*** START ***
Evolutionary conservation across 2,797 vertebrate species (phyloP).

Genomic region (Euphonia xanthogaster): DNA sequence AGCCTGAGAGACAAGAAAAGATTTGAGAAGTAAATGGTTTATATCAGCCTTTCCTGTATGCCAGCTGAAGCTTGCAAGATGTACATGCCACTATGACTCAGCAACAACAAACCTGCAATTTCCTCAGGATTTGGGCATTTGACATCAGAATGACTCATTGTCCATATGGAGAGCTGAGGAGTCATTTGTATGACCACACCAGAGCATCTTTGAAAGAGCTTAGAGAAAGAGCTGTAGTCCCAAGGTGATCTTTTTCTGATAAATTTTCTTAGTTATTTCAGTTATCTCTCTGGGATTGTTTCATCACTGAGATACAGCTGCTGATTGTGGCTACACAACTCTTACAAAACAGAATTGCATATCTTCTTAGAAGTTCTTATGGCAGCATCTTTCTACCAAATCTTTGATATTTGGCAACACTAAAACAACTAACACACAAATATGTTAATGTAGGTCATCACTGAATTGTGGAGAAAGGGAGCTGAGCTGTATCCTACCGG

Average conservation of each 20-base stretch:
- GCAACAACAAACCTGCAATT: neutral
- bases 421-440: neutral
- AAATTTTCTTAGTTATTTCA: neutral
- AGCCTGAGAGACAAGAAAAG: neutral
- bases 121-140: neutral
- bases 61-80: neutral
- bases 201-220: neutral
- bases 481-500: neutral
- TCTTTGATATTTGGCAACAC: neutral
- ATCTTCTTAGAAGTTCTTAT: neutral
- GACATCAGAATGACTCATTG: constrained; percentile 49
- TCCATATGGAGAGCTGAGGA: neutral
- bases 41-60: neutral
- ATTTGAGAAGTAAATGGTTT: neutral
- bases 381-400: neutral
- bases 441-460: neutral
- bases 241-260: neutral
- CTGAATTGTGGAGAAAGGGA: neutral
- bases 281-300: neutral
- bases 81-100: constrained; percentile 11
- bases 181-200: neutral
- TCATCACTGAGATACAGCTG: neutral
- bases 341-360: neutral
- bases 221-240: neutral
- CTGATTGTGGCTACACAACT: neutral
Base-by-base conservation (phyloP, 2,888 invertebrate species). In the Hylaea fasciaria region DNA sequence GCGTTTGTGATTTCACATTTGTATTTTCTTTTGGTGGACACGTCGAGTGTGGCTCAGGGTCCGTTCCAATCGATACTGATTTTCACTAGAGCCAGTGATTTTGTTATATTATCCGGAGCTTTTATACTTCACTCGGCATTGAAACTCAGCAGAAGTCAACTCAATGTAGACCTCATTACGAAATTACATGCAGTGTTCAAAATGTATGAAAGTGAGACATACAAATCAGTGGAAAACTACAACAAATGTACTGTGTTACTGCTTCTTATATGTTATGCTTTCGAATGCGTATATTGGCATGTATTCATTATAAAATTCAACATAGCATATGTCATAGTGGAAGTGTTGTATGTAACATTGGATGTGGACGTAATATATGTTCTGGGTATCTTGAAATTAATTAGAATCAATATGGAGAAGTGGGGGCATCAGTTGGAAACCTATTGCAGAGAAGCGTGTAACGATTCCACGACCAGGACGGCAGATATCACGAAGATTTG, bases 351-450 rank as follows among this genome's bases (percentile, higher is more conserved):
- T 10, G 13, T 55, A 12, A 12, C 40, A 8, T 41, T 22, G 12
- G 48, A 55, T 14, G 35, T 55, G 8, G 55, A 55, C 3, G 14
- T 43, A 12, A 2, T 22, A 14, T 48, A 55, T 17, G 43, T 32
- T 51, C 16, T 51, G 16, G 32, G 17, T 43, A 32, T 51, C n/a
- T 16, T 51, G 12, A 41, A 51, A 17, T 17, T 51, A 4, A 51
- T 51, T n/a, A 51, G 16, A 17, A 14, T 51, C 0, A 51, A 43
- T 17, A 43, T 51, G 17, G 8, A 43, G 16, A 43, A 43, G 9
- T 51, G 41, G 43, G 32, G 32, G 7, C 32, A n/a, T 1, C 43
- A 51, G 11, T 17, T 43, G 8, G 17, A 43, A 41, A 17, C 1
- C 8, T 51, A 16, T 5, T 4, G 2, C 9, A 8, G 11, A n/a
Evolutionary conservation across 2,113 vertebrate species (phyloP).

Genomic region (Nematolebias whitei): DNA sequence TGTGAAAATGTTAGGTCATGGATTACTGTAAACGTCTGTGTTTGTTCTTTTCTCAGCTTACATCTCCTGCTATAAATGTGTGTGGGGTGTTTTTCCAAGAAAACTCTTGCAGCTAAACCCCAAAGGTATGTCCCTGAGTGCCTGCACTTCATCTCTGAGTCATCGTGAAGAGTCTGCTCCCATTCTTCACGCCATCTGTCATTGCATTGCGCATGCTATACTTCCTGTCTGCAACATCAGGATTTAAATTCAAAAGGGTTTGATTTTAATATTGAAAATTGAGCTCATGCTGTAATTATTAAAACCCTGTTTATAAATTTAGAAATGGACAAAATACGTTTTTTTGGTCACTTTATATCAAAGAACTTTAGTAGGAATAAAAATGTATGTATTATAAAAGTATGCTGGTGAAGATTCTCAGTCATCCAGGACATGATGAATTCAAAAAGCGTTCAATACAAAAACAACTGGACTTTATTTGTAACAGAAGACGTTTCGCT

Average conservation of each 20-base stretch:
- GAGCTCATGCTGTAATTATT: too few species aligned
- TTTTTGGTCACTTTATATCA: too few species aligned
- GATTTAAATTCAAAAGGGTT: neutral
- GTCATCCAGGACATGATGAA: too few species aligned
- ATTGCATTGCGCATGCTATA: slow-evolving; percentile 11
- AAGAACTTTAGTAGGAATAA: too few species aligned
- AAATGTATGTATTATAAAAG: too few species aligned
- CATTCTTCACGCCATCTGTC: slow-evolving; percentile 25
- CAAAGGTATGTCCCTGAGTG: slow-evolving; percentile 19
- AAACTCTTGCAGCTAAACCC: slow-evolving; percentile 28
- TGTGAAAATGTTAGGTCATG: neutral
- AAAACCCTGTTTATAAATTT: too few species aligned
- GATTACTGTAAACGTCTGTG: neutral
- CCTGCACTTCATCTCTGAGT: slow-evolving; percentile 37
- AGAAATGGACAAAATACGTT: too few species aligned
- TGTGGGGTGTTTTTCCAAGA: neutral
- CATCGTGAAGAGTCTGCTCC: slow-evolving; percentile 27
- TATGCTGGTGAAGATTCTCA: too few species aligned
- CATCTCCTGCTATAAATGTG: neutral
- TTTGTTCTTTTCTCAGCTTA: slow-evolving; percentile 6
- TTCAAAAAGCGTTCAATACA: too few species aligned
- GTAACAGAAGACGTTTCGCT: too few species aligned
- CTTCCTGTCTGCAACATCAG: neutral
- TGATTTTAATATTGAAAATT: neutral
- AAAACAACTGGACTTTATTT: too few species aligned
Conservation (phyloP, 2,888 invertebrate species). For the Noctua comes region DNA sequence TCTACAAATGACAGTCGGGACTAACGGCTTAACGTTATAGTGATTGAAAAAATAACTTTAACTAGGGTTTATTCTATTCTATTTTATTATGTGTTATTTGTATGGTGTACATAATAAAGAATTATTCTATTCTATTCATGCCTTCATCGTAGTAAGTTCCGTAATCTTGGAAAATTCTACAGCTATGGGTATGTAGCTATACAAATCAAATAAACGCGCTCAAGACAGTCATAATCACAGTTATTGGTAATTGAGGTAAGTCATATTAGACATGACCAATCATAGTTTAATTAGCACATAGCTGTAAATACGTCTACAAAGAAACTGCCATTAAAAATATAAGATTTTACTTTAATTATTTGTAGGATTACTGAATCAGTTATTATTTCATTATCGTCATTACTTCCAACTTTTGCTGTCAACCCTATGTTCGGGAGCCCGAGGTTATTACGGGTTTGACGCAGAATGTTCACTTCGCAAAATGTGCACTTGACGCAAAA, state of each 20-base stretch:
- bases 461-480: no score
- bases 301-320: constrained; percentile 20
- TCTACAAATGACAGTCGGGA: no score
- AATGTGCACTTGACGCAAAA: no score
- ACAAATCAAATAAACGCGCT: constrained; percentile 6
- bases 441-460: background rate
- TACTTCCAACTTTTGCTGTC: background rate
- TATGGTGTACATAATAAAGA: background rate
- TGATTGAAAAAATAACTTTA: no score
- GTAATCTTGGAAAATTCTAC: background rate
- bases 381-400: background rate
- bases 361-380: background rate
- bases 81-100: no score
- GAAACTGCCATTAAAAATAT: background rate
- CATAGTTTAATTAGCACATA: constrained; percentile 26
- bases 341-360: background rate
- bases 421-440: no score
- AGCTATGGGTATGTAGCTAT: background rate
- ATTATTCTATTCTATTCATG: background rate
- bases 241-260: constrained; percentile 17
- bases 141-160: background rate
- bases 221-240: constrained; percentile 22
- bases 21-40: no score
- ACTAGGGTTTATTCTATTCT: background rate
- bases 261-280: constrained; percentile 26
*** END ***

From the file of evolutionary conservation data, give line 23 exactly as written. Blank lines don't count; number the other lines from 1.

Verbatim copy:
- bases 81-100: constrained; percentile 11